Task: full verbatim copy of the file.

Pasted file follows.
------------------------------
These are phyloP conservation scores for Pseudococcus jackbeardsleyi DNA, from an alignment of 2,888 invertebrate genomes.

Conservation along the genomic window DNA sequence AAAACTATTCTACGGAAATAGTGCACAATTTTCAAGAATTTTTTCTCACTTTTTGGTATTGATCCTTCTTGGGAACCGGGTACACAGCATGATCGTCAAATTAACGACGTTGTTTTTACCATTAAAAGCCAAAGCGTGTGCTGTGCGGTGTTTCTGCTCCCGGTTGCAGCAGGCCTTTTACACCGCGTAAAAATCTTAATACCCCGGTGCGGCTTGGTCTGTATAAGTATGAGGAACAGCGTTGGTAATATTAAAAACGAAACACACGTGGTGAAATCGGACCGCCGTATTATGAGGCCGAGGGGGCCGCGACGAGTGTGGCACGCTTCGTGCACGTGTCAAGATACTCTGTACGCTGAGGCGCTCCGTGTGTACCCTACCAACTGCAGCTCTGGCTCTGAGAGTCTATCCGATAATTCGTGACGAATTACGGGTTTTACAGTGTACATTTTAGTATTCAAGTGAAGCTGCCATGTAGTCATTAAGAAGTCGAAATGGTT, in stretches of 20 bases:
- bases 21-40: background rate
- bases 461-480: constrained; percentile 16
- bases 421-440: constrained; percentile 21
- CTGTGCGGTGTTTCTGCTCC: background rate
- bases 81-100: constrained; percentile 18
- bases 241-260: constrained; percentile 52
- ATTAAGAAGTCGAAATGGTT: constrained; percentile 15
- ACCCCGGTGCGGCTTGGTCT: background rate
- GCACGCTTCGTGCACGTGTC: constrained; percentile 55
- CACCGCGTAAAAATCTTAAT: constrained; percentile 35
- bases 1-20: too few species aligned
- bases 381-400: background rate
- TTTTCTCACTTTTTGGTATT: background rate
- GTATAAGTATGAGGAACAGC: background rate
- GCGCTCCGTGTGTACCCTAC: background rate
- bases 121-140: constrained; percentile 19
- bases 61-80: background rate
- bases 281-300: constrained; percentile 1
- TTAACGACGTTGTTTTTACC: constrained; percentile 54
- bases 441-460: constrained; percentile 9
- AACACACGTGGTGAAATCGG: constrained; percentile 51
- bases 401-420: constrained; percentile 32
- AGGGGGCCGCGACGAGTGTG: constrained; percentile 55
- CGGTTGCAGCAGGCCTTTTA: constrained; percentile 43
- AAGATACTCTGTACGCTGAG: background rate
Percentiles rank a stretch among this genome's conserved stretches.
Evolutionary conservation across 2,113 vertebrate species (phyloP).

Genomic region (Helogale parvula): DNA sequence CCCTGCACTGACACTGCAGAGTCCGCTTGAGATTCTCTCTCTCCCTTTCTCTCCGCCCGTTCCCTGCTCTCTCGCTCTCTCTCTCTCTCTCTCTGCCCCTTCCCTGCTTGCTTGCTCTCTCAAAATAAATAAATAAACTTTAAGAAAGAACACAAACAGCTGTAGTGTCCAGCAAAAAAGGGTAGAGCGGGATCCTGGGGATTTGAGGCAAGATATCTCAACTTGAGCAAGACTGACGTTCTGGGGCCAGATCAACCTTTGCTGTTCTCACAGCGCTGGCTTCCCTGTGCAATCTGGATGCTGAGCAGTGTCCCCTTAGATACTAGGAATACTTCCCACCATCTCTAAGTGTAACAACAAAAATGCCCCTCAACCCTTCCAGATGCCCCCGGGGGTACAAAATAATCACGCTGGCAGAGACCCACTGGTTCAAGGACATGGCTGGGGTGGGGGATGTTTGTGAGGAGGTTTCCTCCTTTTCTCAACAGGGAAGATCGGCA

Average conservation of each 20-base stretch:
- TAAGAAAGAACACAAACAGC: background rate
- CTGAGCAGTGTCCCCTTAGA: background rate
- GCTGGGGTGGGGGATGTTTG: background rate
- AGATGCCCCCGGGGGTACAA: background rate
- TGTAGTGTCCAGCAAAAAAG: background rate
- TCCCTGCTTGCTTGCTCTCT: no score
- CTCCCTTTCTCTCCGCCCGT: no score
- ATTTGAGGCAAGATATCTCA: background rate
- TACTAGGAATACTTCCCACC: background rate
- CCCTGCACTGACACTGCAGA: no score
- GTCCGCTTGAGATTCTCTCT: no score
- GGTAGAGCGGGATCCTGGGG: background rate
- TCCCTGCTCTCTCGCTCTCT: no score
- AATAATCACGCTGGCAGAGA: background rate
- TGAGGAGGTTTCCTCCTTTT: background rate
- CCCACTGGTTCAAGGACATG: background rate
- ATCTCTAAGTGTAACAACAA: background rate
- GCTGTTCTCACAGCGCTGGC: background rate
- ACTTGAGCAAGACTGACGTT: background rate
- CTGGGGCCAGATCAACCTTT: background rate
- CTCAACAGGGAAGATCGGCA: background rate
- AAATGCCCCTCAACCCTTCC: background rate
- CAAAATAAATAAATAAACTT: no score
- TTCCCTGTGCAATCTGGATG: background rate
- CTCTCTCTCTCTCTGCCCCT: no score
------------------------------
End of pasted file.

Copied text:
These are phyloP conservation scores for Pseudococcus jackbeardsleyi DNA, from an alignment of 2,888 invertebrate genomes.

Conservation along the genomic window DNA sequence AAAACTATTCTACGGAAATAGTGCACAATTTTCAAGAATTTTTTCTCACTTTTTGGTATTGATCCTTCTTGGGAACCGGGTACACAGCATGATCGTCAAATTAACGACGTTGTTTTTACCATTAAAAGCCAAAGCGTGTGCTGTGCGGTGTTTCTGCTCCCGGTTGCAGCAGGCCTTTTACACCGCGTAAAAATCTTAATACCCCGGTGCGGCTTGGTCTGTATAAGTATGAGGAACAGCGTTGGTAATATTAAAAACGAAACACACGTGGTGAAATCGGACCGCCGTATTATGAGGCCGAGGGGGCCGCGACGAGTGTGGCACGCTTCGTGCACGTGTCAAGATACTCTGTACGCTGAGGCGCTCCGTGTGTACCCTACCAACTGCAGCTCTGGCTCTGAGAGTCTATCCGATAATTCGTGACGAATTACGGGTTTTACAGTGTACATTTTAGTATTCAAGTGAAGCTGCCATGTAGTCATTAAGAAGTCGAAATGGTT, in stretches of 20 bases:
- bases 21-40: background rate
- bases 461-480: constrained; percentile 16
- bases 421-440: constrained; percentile 21
- CTGTGCGGTGTTTCTGCTCC: background rate
- bases 81-100: constrained; percentile 18
- bases 241-260: constrained; percentile 52
- ATTAAGAAGTCGAAATGGTT: constrained; percentile 15
- ACCCCGGTGCGGCTTGGTCT: background rate
- GCACGCTTCGTGCACGTGTC: constrained; percentile 55
- CACCGCGTAAAAATCTTAAT: constrained; percentile 35
- bases 1-20: too few species aligned
- bases 381-400: background rate
- TTTTCTCACTTTTTGGTATT: background rate
- GTATAAGTATGAGGAACAGC: background rate
- GCGCTCCGTGTGTACCCTAC: background rate
- bases 121-140: constrained; percentile 19
- bases 61-80: background rate
- bases 281-300: constrained; percentile 1
- TTAACGACGTTGTTTTTACC: constrained; percentile 54
- bases 441-460: constrained; percentile 9
- AACACACGTGGTGAAATCGG: constrained; percentile 51
- bases 401-420: constrained; percentile 32
- AGGGGGCCGCGACGAGTGTG: constrained; percentile 55
- CGGTTGCAGCAGGCCTTTTA: constrained; percentile 43
- AAGATACTCTGTACGCTGAG: background rate
Percentiles rank a stretch among this genome's conserved stretches.
Evolutionary conservation across 2,113 vertebrate species (phyloP).

Genomic region (Helogale parvula): DNA sequence CCCTGCACTGACACTGCAGAGTCCGCTTGAGATTCTCTCTCTCCCTTTCTCTCCGCCCGTTCCCTGCTCTCTCGCTCTCTCTCTCTCTCTCTCTGCCCCTTCCCTGCTTGCTTGCTCTCTCAAAATAAATAAATAAACTTTAAGAAAGAACACAAACAGCTGTAGTGTCCAGCAAAAAAGGGTAGAGCGGGATCCTGGGGATTTGAGGCAAGATATCTCAACTTGAGCAAGACTGACGTTCTGGGGCCAGATCAACCTTTGCTGTTCTCACAGCGCTGGCTTCCCTGTGCAATCTGGATGCTGAGCAGTGTCCCCTTAGATACTAGGAATACTTCCCACCATCTCTAAGTGTAACAACAAAAATGCCCCTCAACCCTTCCAGATGCCCCCGGGGGTACAAAATAATCACGCTGGCAGAGACCCACTGGTTCAAGGACATGGCTGGGGTGGGGGATGTTTGTGAGGAGGTTTCCTCCTTTTCTCAACAGGGAAGATCGGCA

Average conservation of each 20-base stretch:
- TAAGAAAGAACACAAACAGC: background rate
- CTGAGCAGTGTCCCCTTAGA: background rate
- GCTGGGGTGGGGGATGTTTG: background rate
- AGATGCCCCCGGGGGTACAA: background rate
- TGTAGTGTCCAGCAAAAAAG: background rate
- TCCCTGCTTGCTTGCTCTCT: no score
- CTCCCTTTCTCTCCGCCCGT: no score
- ATTTGAGGCAAGATATCTCA: background rate
- TACTAGGAATACTTCCCACC: background rate
- CCCTGCACTGACACTGCAGA: no score
- GTCCGCTTGAGATTCTCTCT: no score
- GGTAGAGCGGGATCCTGGGG: background rate
- TCCCTGCTCTCTCGCTCTCT: no score
- AATAATCACGCTGGCAGAGA: background rate
- TGAGGAGGTTTCCTCCTTTT: background rate
- CCCACTGGTTCAAGGACATG: background rate
- ATCTCTAAGTGTAACAACAA: background rate
- GCTGTTCTCACAGCGCTGGC: background rate
- ACTTGAGCAAGACTGACGTT: background rate
- CTGGGGCCAGATCAACCTTT: background rate
- CTCAACAGGGAAGATCGGCA: background rate
- AAATGCCCCTCAACCCTTCC: background rate
- CAAAATAAATAAATAAACTT: no score
- TTCCCTGTGCAATCTGGATG: background rate
- CTCTCTCTCTCTCTGCCCCT: no score